By providing consistent, simplified direction to people as they plan and carry out their visit, you build an interconnected system of communications that empowers visitors to navigate your campus, complete their task(s) and return home. A better experience leads to positive perceptions, positive word of mouth and ultimately return visits. In healthcare, this can impact HCAHPS scores and potential reimbursements; in higher education, it can be a big factor in a family’s decision for their incoming freshman to apply. Does a positive or negative wayfinding wayfinding experience impact your bottom line? Absolutely.

People find their way based on three things: what they know, what they perceive, and what they are told. Here is an illustration from a typical visitor’s perspective:

Charlotte is referred to her local health system’s lab for a battery of tests after her annual physical. She has been told by her family doc that she has a potentially concerning condition. Based on previous visits, she feels confident that she knows where to go; as she rides the bus to campus, she is trying hard to push the worst-case scenario out of her mind.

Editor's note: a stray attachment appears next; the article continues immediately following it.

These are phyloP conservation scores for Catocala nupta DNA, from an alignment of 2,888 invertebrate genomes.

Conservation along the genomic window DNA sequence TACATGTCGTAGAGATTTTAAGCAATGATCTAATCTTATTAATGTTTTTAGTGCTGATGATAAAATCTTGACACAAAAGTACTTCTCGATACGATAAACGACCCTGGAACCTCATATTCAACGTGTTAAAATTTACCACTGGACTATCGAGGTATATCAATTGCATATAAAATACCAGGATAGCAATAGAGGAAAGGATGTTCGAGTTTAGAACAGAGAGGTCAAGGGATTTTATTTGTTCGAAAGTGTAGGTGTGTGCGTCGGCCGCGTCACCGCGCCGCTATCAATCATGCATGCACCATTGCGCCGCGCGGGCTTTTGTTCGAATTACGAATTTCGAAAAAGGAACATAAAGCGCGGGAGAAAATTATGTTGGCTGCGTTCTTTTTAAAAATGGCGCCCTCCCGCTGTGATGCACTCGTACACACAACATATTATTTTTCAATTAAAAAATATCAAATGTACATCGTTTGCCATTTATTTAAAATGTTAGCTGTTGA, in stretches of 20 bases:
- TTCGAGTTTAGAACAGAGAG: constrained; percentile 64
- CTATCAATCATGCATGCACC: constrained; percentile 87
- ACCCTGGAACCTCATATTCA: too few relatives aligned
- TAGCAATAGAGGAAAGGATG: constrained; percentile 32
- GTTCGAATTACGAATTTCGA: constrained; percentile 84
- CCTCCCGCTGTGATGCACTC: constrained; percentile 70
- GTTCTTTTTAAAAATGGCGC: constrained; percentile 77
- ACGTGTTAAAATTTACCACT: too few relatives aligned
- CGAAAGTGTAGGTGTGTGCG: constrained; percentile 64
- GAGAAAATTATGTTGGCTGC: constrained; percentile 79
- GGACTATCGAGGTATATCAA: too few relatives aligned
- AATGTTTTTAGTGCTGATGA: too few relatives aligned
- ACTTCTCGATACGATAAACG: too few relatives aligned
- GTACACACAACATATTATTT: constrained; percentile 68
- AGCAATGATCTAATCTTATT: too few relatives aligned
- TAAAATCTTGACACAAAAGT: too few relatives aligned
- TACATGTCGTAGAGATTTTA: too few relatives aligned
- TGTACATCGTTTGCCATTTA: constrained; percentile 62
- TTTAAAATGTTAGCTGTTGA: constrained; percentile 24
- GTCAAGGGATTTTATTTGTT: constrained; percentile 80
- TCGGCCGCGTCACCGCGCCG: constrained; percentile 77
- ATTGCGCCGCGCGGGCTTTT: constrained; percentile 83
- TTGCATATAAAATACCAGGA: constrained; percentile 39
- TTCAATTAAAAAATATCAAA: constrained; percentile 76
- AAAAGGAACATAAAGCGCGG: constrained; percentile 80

She arrives on campus and walks to an entrance she has used before, lab instructions in hand. Pressed for time, she skips the information desk and walks to the hallway where the lab is—or was? Now she is on her own, so she looks for some sign that might tell her where it went. There is none. Retracing her steps, she waits in line and is told that the lab has been relocated to the other side of the building and across a busy street. Her stress skyrockets: not only is this taking much longer that she had planned, but no one gave her the correct information in the first place. How was she supposed to know?Wayfinding